Although bouldering is a high-intensity power sport, bouldering competitions often also require a great deal of endurance. For this reason, it’s best to prepare for bouldering comps the same way you would for a marathon or triathlon, via carbohydrate loading. The main things to consider before any sporting event are what to eat before, during and after exercise.
Competition Nutrition, ABS Nationals 14 - Aicacia Young
The Night Before the Comp: Carbs, some Fat
Eat plenty of grains: rice, pasta, breads, pizza, etc. This meal doesn’t have to be fat-free, but bear in mind that fat takes longer to digest than carbohydrates. High fat meals often leave you feeling sluggish and drowsy, so I wouldn’t go overboard with the fat.
The Morning Before the Comp: Carbs, NO Fat, NO Fiber
Depending on the competition, this section might even extend to your lunchtime meal or mid-morning snack, but the goals stay the same: Eat carbs. I’m sure you’ve heard it a million times, but do you actually know why it’s useful to consume carbs before exercise No? Here’s a super quick lesson: when you eat any form of carbohydrate, your body breaks it down into simple sugars (glucose, fructose, and galactose) and sends it into your bloodstream to feed all of your starving cells (including your enormously well-toned muscle cells). Once you have enough in your blood, your body will start storing this energy in the form of glycogen in your muscle and your liver. The end! So if you build up your energy stores the night and the morning before your comp, you will have plenty of fuel with which to annihilate your competition. Remember, a fatty breakfast will leave you feeling heavy and sluggish before a comp – you don’t need all that bacon to send! I promise. Also, remember to drink plenty of water before the comp and about an hour into the mayhem.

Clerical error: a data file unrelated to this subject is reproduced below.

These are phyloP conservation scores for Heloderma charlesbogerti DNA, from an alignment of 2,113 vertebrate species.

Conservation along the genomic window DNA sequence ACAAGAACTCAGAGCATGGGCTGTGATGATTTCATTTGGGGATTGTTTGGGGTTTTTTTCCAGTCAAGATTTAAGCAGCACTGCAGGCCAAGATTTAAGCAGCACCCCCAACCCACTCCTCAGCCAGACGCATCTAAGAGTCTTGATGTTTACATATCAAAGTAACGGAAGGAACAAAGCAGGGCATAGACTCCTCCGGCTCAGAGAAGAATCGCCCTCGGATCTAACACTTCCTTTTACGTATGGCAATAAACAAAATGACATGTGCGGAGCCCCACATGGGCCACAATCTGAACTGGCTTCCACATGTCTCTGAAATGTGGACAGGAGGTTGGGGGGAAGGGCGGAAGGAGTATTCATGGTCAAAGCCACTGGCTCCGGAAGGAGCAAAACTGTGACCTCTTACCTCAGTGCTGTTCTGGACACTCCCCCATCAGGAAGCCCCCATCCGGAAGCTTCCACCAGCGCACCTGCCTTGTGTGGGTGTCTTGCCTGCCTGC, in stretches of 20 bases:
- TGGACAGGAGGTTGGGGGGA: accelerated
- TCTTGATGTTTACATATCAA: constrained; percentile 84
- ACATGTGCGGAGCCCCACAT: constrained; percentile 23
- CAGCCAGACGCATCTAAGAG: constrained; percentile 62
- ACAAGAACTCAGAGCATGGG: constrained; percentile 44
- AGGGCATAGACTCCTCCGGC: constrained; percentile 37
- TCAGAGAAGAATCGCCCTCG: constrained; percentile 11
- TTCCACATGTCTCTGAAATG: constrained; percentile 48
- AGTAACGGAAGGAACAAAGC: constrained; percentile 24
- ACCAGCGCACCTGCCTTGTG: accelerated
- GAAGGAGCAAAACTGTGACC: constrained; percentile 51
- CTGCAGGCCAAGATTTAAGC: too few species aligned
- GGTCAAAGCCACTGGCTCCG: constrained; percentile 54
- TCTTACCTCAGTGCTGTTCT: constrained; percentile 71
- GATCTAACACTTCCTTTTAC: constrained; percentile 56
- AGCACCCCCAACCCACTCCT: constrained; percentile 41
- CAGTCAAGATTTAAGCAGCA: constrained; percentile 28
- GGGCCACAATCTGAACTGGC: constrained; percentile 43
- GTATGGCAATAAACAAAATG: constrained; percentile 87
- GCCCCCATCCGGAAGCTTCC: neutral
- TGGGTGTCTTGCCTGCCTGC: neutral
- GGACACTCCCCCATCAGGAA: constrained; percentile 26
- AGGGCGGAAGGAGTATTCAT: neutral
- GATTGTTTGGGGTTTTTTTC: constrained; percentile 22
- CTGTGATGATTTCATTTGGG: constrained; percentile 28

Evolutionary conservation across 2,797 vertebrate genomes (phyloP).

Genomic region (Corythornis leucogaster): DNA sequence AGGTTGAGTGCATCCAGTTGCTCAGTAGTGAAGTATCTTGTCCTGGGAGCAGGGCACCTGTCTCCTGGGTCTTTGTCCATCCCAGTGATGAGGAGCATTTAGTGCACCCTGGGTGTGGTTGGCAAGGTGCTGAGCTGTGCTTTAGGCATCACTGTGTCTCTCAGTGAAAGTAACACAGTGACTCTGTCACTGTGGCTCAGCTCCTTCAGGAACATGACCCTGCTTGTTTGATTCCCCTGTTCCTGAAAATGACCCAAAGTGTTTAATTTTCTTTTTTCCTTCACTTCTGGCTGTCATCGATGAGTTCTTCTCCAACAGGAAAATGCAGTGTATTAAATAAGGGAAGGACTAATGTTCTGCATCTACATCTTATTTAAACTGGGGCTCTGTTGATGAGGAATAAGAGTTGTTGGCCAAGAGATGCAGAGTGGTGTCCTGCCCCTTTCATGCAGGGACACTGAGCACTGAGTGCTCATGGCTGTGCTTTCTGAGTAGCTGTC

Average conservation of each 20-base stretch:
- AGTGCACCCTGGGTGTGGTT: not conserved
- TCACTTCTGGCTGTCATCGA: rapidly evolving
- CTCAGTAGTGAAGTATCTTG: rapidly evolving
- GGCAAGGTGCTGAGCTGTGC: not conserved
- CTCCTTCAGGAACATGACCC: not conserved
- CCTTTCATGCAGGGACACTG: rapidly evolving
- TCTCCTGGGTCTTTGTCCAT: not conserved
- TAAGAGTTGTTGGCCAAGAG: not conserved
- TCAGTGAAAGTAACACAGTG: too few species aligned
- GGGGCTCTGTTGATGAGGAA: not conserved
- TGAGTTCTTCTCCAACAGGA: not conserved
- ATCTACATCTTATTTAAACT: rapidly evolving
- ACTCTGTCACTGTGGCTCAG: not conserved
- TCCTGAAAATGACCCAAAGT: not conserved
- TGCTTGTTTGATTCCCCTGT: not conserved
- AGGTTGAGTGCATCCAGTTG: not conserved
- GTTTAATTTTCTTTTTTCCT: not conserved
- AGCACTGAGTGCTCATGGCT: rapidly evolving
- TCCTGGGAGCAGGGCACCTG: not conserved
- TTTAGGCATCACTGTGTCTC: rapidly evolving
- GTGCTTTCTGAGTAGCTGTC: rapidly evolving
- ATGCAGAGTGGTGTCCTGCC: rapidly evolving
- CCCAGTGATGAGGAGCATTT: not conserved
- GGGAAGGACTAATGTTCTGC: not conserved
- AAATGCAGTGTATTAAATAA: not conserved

During the Comp: Carbs, NO Fat, NO Fiber
Plan your snacks ahead of time. Competitions are chaotic. Adrenaline is pumping. The clock is ticking. People are cheering. You can’t feel your stomach, but alas, you need to eat. However, if you’re like me, and competitions or any form of an adrenaline rush makes you nauseous, just listen to your body. Don’t starve and pass out, but do what you can. During your rests, munch on some crackers, fruits, or other carbohydrate-rich snacks. Protein bars are NOT optimal in the heat of the comp. Every bar is different, but most bars will have fat and gobs of protein. You don’t need all of that during the competition – save it for later! Another ingredient that is not your friend during a comp is fiber. Fiber wears a social halo, but it’s actually not that useful in sports nutrition. Fiber slows down digestion, which is great for the daily grind while sitting in a cubicle, but during exercise, your body NEEDS to digest quickly so that it can use your food to fuel your awesomeness. So, what would this look like? I like to bring Goldfish (specifically of the rainbow variety), Cheez-Its, peanut butter banana honey sandwiches, bananas, berries, and gatorade or coconut water for electrolyte replacement. If you hate processed foods, stick with the real food carb sources.
After the Comp: PROTEIN, PROTEIN, PROTEIN
You did it! You won! You feel awesome, as you should. Now it’s time to consume some protein. Why? All that sending you just did was slowly breaking down your muscles. As you rest, your body repairs and rebuilds that muscle, but you need the building blocks to do so. Protein gives your body the right building blocks to repair muscle breakdown and to create enzymes that can enhance endurance. Try to consume about 20 grams of protein after the competition, the sooner the better! Studies have found that 20 grams is the best amount to maximize muscle growth, any more would just be a waste of money. Take a look at the list below to see how much energy your body is burning when you rock climb!
According to the journal of the American College of Sports Medicine,
- If you weigh roughly 100 pounds: 500 calories burned rock climbing per hour
- If you weigh roughly 130 pounds: 649 calories burned per hour
- If you weigh roughly 155 pounds: 774 calories burned per hour
- If you weigh roughly 180 pounds: 899 calories burned per hour
- If you weigh roughly 205 pounds: 1024 calories burned per hour
Now, go eat pizza, drink an Ale-8, and be merry J After all, you’ve just burned off thousands of calories.